Name Redacted liked my resume, and they really liked my typing test scores, and they called me right away with a job offer.

“You have theater experience, right?”

“Yeah!” I said, wondering if they had found me a paying gig at one of Minneapolis’s many famous theaters (yes, the one you’re thinking of).

“And you like computer stuff?”

“Of course,” I said. I was all about the computer stuff. I knew how to run a patch that applied an English-language fansub translation to a Super Famicom ROM.

They told me to show up at a convention center the next morning, so I could assist at a trade show. I can’t quote what they said next, first because I can’t actually remember if they said the words “dress sexy,” and second because I would not want to accuse them of something that inappropriate, but I got the message.

Unfortunately, I did not have any of the clothing. I ended up walking into the convention center the next day dressed in a black scoopneck sweater and a pair of gray polyester wide-leg hand-hemmed trousers. The polyester was so cheap that it gave off a permanent chemical smell, so I was also wearing some kind of Bath and Body Works spray.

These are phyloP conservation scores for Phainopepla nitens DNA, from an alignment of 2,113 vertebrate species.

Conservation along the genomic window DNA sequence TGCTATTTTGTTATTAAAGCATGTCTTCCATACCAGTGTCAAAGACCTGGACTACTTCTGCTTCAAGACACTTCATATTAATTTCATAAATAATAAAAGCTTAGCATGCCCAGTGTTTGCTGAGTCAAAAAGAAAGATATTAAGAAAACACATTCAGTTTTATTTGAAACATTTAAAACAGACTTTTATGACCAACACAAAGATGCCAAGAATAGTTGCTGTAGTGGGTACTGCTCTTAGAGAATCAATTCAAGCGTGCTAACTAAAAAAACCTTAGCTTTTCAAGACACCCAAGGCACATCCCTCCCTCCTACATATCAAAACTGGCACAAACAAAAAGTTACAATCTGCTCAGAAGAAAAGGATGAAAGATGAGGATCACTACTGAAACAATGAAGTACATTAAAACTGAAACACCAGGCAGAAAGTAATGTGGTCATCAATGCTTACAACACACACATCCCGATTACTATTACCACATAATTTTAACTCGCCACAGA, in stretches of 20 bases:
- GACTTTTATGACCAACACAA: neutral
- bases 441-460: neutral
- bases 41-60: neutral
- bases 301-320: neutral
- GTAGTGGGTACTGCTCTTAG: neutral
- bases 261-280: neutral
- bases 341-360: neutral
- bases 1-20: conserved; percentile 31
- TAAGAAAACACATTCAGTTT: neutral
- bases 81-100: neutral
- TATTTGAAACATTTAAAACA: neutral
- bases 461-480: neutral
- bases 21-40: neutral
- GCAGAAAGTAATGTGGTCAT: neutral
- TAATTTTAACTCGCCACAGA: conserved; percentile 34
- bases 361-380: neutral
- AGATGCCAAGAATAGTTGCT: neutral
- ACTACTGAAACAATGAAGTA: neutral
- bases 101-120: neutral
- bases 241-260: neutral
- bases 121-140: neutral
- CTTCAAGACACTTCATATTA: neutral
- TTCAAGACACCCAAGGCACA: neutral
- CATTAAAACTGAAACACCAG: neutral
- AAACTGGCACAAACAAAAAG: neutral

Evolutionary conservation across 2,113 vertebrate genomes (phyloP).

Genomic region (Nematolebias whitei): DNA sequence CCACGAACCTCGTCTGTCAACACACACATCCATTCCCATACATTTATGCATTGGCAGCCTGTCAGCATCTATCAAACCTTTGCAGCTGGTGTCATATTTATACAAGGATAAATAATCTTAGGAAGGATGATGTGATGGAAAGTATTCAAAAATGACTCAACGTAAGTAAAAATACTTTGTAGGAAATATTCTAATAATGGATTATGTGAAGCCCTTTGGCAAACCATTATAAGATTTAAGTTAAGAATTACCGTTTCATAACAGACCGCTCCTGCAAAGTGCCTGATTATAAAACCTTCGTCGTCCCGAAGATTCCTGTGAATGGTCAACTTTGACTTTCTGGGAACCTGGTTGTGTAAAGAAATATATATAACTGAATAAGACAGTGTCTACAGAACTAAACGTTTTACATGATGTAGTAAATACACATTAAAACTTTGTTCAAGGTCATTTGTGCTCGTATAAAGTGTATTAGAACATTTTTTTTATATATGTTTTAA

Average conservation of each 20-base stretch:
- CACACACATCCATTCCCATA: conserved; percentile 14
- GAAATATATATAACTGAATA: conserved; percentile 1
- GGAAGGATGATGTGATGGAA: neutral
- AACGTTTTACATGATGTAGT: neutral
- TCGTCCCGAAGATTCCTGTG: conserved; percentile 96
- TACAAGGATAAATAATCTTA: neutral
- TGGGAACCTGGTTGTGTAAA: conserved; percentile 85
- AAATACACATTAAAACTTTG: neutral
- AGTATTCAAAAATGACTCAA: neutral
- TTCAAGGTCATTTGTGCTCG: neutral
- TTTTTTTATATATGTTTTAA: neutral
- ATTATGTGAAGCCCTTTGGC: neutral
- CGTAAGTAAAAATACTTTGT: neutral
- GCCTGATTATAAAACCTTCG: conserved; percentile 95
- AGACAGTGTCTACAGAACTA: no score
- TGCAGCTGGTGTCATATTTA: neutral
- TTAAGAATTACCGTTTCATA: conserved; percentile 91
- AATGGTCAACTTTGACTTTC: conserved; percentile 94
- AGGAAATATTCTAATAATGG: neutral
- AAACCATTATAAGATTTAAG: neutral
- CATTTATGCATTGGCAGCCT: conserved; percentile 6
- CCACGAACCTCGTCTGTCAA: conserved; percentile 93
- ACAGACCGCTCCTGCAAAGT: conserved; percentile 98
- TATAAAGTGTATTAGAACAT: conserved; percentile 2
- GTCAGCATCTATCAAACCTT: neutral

It took me a few minutes to find the man I was working for, and as soon as he saw me I knew that I was a disappointment. To be clear, this wasn’t the type of trade show with booth babes in crop tops and Daisy Dukes, but I suspect he was hoping for someone who looked like a young Vanna White in a pencil skirt, and I was a 5’2″ woman with a bad haircut and worse pants.

Maybe that’s why he didn’t give me any training or instructions.

This booth, as I learned on the job, informed people about a new type of hard drive duplicator. It did not sell hard drive duplicators. I made that mistake right away. Instead, it offered people pamphlets about hard drive duplicators, and my job was to attract people to the booth so I could give them pamphlets and then they could decide, in the privacy of their own home or office, whether or not to buy a hard drive duplicator.